Category: Retirement Planning
There’s a lot of fear surrounding long-term care. Quoted statistics fuel the angst about this unknown. When articulated, the horror involves living out one’s last days abandoned and suffering in a poorly-run nursing home. Alternative dreads include spending down family assets to pay for quality care or leaching the joie de vivre from family members by asking them to provide care.
A frequently promoted solution to relieving this anxiety is long-term care insurance. There are many variables to living and dying, along with changeable elements in the cost and nature of insurance and care. I won’t predict what might happen or cover all aspects of long-term care and insurance today. But I’ll offer insights into the basics of planning for long-term care.
Recently, my husband posed this question: “can I work and collect Social Security benefits?” I didn’t know the answer at the time but discovered that, in general, “yes.” But a more important question is: “should I work and collect Social Security retirement benefits?” The response to this question requires additional research.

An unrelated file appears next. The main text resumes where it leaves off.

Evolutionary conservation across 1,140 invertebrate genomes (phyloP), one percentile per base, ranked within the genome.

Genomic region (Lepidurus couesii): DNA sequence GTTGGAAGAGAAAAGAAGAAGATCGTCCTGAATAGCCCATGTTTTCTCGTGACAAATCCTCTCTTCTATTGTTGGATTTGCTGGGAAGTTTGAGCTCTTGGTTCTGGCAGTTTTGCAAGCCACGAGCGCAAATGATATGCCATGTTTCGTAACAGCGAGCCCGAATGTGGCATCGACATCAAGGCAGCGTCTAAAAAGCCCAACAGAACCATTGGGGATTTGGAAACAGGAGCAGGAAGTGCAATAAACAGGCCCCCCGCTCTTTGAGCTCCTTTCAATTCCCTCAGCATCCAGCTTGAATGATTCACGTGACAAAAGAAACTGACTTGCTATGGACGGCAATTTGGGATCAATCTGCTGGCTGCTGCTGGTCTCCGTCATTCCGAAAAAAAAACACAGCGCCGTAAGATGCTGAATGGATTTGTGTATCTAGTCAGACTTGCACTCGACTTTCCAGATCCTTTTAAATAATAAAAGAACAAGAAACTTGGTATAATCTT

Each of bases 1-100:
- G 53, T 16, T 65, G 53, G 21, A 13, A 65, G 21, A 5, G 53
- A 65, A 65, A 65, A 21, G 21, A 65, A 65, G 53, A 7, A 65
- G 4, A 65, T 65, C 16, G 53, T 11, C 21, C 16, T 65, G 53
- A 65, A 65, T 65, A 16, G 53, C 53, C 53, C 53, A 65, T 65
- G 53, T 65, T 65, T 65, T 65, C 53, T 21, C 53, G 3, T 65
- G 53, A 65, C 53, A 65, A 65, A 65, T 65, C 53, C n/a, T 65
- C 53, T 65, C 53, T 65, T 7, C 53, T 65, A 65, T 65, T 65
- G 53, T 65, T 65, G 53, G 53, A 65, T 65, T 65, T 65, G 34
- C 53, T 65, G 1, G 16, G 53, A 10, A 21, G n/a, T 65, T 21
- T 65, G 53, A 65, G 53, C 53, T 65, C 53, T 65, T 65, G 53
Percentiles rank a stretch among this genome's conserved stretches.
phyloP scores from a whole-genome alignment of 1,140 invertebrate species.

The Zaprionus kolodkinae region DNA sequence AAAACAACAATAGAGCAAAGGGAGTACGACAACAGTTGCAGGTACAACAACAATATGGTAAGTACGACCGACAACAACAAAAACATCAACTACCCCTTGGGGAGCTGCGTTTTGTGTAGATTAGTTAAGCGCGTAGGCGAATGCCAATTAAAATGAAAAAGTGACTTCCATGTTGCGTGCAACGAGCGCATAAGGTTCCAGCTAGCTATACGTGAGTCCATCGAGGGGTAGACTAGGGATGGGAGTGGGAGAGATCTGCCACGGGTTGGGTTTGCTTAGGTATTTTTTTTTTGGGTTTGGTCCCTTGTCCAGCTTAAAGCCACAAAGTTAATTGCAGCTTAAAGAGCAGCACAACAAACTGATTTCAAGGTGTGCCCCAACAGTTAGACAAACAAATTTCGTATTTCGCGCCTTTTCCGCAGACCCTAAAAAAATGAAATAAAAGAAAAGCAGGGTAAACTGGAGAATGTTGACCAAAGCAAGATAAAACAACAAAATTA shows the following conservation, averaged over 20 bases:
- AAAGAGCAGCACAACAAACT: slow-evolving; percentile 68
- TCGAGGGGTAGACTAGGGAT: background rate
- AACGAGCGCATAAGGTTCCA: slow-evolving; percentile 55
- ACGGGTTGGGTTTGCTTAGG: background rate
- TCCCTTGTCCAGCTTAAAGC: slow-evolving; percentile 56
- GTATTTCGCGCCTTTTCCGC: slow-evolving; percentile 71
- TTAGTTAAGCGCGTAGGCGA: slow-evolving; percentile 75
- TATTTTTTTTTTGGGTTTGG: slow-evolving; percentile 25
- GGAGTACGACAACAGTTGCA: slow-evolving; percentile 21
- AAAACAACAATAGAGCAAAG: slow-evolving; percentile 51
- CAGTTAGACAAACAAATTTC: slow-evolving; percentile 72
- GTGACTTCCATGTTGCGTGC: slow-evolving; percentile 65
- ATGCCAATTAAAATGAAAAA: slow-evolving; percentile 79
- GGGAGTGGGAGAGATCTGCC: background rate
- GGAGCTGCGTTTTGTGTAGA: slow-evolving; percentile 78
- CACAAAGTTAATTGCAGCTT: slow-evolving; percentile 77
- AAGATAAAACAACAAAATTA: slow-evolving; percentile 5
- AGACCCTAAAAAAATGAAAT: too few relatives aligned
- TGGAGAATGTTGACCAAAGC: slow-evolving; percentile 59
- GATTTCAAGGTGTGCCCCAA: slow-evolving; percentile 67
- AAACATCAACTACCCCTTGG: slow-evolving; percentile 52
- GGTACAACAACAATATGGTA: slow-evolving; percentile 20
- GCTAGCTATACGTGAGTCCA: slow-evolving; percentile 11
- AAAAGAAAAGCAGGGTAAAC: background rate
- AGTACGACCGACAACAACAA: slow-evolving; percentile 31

For the scope of this article, I won’t delve into the nuances of how working could enhance a sense of well-being and purpose or how the costs associated with working (commuting expenses, for example) might detract from its financial value. Instead, I’ll consider how working while collecting benefits could affect 1) monthly paychecks received in the present; 2) Social Security retirement benefits in the future; and 3) income taxes.
When I decide to start receiving benefits affects my monthly Social Security check for the rest of my life. That is, if I choose to collect checks prior to normal retirement, then the monthly amount is reduced; likewise, if I wait until I’m past regular retirement age, I receive a bigger monthly check. So, among the retirement decisions that I need to make, this one seems fairly significant.